Dvt pain on my calf has gone does that mean the clot has disolved. Have pain in my groin area though?

Why are you waiting. Just because your calf pain has gone down does not necessarily mean that the clot has dissolved, at least totally. Without knowing the specifics of your clot, how it was treated and the time frame makes commenting purely hypothetical. What isn't hypothetical is that clots can form in the groin and it would be wise for you to have your groin evaluated soon.

Related Questions

Is non specific calf, thigh, groin pain that has persisted over months probably not dvt? No swelling, heat, or discloration. 27 healthy male

Pain. Doesn't sound like dvt. Ought to see a doc and get it checked. May be musculoskeletal but symptoms are not specific. Read more...
Not dvt. It would b rare for a 27yo to develop blood clots unless you have an underlying predisposition or disease that would cause it. The symptoms u describe would not be a blood clot either as they would worsen and possibly cause worse health issues over that period of time. More likely musculoskeletal like a strain or bruise that hasn't had a chance to heal because of where it is located. Read more...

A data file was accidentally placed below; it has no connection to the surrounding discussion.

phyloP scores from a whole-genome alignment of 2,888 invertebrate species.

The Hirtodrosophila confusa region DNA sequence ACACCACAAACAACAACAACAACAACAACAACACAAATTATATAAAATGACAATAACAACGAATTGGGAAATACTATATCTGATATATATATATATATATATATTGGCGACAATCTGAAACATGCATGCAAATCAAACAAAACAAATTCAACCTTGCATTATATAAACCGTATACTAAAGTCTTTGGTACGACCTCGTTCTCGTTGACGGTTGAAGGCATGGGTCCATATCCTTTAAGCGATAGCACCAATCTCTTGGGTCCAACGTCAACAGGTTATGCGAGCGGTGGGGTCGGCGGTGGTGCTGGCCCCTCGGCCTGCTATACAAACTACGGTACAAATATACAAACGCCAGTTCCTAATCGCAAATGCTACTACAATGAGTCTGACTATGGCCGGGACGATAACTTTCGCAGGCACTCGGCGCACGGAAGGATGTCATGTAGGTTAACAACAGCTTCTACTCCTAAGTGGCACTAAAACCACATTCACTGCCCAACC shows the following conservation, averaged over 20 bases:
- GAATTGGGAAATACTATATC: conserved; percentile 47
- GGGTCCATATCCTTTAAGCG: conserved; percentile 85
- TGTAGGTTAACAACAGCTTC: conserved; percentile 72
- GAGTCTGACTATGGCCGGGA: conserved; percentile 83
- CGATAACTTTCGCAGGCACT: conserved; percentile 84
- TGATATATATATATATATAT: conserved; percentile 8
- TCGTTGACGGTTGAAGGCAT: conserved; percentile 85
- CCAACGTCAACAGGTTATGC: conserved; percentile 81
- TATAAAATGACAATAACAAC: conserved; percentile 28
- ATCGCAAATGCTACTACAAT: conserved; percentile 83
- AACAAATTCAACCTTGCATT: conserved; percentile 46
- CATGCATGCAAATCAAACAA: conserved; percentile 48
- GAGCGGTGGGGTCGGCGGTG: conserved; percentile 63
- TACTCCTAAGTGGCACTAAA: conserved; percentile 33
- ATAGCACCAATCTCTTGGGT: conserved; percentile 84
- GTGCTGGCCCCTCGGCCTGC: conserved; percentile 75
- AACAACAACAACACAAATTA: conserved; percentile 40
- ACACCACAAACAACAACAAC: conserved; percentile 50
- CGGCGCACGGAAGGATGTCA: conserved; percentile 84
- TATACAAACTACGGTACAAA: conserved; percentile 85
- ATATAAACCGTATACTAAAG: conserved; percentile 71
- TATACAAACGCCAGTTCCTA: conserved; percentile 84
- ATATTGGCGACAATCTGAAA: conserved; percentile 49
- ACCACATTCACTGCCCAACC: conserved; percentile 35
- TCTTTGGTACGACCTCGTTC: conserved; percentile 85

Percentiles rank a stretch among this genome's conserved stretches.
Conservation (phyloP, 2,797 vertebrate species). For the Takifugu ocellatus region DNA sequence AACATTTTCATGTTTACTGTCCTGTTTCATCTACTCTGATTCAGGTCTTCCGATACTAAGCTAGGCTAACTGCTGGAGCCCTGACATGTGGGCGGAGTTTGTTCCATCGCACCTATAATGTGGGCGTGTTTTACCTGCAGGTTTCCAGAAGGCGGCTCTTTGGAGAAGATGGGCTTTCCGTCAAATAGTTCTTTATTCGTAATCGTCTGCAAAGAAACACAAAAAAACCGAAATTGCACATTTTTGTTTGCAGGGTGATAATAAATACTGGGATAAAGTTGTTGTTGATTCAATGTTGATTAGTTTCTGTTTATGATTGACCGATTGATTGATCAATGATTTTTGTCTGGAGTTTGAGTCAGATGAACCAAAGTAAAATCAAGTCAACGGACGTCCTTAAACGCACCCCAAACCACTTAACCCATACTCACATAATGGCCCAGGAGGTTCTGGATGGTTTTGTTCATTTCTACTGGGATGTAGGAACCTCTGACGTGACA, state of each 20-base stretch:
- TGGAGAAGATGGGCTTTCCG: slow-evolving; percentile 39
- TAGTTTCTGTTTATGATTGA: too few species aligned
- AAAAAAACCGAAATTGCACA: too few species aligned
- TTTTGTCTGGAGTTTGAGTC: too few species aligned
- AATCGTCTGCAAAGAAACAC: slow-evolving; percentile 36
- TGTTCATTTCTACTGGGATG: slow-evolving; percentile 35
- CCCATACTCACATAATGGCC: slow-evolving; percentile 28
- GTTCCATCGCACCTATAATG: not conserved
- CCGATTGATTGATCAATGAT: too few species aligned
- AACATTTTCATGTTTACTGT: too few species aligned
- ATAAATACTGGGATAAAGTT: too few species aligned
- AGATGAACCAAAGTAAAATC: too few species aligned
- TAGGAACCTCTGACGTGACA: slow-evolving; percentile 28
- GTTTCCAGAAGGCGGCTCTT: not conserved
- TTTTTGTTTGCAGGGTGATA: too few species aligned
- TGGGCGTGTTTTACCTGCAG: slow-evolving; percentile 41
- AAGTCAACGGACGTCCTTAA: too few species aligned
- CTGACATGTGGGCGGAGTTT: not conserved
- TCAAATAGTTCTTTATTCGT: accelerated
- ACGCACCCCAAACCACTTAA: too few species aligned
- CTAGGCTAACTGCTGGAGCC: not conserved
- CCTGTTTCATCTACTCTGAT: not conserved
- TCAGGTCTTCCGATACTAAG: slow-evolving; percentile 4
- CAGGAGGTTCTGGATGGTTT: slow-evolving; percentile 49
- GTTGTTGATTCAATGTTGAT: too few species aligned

Probably not. The pain of DVT is typically not vague -- it is due to the swelling of the leg, and the inflammation around the vein that has clot in it. That being said, many DVT patients have no pain. Read more...
Likely not. Symptoms of leg or groin pain, swelling heat, heaveness, and tenderness all can occur around when a DVT first forms but most likely reduces with in a few weeks. Read more...

History of DVT in left leg with bilateral pes, now wear jobst stockings, since last feb, had hysterectomy in sept, lately, I'm having bil. Groin pain?

You need imaging. You should see your doctor. Given your history, you need to be evaluated with an ultrasound and possible more imaging. First thing would be a physical exam to see if there is anything obvious. Read more...
Groin pain. It is important to get a Duplex vein scan but this rarely shows anything above the groin. In thin patients, the iliac veins may be visualized. Duplex waveform analysis of the common femoral veins may suggest if there is iliac vein obstruction. b mode component of ultrasound will also show if there are lymph nodes in the groin. An in person exam will determine if there are hernias in the groin. Read more...